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Lewis : ecclesia

ecclesia ecclēsĭa (ēcclĕsĭa, Sedul. 5, 358; Venant. Carm. 3, 6, 24; and ĕclĕsĭa, Paul. Nol. Carm. 15, 117; 28, 32), ae, f., = ἐκκλησία, an assembly of the (Greek) people. Prop.: et ecclesia consentiente, senate and people, in the free cities of Greece: bule et ecclesia, Plin. et Traj. Ep. 111, 1.

Transf. In eccl. Lat. A religious assembly of Christians, a Christian congregation, a church (eccl. Lat.; very freq.): die ecclesiae, etc., Vulg. Matt. 18, 17; id. Philem. 2; Aug. Ep. 190, 5, 19.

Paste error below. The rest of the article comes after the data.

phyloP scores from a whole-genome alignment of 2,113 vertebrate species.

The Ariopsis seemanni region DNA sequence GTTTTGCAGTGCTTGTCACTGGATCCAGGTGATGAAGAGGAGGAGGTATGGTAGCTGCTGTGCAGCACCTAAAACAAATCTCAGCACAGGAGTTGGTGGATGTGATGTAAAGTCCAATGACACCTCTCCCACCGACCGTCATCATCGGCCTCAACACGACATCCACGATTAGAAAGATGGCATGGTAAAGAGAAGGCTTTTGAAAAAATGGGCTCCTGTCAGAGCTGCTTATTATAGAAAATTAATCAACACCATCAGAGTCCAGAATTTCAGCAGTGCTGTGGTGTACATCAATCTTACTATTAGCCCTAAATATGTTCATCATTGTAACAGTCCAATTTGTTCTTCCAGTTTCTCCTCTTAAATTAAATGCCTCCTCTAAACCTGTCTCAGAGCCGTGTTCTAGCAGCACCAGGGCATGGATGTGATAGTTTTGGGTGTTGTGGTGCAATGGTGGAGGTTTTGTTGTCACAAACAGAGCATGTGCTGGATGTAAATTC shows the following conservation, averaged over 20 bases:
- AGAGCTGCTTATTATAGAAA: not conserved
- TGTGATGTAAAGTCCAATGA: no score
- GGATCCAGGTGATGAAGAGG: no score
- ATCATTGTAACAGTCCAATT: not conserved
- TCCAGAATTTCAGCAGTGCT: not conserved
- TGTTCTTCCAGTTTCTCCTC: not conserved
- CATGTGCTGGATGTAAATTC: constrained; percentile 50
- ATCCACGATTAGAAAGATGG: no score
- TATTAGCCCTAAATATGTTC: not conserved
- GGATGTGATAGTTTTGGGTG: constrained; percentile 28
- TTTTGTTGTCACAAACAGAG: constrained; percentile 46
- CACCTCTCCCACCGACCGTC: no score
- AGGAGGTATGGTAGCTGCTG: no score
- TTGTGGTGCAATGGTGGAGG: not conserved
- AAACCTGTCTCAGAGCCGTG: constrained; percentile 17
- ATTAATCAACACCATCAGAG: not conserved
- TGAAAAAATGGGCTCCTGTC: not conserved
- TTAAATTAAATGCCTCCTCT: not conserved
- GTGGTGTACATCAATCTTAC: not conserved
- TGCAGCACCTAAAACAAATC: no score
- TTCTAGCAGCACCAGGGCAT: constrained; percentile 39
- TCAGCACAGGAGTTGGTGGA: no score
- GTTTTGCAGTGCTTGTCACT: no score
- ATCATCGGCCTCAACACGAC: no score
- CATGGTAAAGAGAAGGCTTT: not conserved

The Church, the whole body of believers: Christus dilexit ecclesiam, Vulg. Eph. 5, 25: Dei, id. Phil. 3, 6; Aug. Serm. 137, 6; so, in coelo, Vulg. Heb. 12, 23.

A Christian place of assembly, a church: ut nomine ecclesiae, id est populi qui continetur, significamus locum qui continet, Aug. Ep. 190, 5, 19; cf. also Amm. 21, 2 fin.; id. 28, 6 fin.An assembly, a meeting in gen., Aus. Ep. 24, 93.